When North Americans built the railroads in the 19th century, they did not let the mountains, rivers, and forests stand in their way. No, sirree. The speed at which the rails were laid and the disregard for obstacles in their way inspired the expression "to railroad" as early as the 1870s. Its figurative meaning grew over time: First it meant to send a person to jail without a fair trial (and pretty hastily, too).
More recently, the expression has come to mean rushing important legislation through Congress and bypassing various procedures and formalities.
This word for rapid or fast originally had nothing to do with speed. It simply meant "living." Therefore, at one time livestock was called quickstock. Quicksilver, or mercury, was so named because the metallic element moved about freely as if it were alive - living silver! Quicksand, too, shifts its place as if it were living, and a living hedge of plants was called a quick fence in Old English.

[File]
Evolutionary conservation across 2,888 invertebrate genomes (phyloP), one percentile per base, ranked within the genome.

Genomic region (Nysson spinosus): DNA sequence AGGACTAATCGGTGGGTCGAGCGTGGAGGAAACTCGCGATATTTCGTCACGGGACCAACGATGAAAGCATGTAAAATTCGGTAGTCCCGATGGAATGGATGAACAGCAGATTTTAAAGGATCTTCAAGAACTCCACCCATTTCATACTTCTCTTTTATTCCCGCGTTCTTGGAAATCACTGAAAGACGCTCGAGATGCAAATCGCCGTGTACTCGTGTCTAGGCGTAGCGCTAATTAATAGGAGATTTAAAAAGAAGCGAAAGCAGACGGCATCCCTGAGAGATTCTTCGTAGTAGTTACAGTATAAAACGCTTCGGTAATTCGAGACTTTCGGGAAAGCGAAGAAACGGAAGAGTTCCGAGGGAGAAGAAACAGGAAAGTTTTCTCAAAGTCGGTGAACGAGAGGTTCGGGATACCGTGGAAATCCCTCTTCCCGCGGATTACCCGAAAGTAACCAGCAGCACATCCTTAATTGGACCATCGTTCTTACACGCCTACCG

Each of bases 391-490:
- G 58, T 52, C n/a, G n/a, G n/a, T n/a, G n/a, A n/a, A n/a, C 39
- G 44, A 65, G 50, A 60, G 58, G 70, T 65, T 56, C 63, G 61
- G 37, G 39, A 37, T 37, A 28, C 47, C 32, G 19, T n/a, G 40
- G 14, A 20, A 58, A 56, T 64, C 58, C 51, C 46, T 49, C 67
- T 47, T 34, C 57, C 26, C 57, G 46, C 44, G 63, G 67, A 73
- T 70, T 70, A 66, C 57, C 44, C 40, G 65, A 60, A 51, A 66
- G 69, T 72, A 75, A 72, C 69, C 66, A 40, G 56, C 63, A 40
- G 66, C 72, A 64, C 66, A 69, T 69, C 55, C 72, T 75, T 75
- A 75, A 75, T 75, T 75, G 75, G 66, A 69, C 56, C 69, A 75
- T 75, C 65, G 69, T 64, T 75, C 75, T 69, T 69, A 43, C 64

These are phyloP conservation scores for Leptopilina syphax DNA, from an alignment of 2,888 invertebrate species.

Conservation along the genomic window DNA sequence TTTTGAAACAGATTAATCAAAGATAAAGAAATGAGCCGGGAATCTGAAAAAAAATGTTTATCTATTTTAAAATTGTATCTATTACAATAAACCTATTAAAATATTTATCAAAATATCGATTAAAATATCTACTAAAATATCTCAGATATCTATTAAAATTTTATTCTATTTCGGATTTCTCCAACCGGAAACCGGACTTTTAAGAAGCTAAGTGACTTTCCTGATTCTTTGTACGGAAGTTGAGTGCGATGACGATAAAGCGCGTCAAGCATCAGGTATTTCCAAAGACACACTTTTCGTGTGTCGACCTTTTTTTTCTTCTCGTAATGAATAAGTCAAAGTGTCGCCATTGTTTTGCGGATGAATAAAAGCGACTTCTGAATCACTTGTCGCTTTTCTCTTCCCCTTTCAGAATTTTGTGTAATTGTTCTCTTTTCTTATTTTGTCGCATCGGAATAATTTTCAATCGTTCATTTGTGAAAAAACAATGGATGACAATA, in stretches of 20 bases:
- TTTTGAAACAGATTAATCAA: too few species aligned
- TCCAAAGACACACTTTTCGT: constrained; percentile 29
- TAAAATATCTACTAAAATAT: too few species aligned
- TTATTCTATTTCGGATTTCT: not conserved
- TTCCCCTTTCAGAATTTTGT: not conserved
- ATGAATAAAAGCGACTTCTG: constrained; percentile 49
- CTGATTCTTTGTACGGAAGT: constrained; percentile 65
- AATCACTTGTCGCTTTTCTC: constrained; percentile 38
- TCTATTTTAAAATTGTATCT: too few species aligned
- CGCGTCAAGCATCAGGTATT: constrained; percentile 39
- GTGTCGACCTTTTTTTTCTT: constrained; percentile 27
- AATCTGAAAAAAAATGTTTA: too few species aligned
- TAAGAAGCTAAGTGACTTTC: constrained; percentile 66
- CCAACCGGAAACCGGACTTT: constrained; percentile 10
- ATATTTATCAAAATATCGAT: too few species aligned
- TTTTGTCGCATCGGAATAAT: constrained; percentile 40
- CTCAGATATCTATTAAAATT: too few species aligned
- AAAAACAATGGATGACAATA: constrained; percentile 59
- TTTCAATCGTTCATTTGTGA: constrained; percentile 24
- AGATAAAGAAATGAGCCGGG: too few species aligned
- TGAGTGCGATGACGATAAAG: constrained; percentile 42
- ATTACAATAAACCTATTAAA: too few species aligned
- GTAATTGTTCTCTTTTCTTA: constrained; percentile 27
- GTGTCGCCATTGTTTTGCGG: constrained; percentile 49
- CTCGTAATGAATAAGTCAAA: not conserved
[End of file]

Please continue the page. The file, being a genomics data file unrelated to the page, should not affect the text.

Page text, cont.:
Today, the soft, sensitive skin under a fingernail or toenail is still called the "quick," named for its tender tissue. And figuratively, "to cut someone to the quick" alludes to tenderness and sensitivity, as in hurting what is innermost - one's feelings.
SOURCES: 'The Encyclopedia of Word and Phrase Origins,' by Robert Hendrickson; 'Brewer's Dictionary of Phrase and Fable,' by Ivor Evans; 'The Barnhart Dictionary of Etymology,' by Robert Barnhart.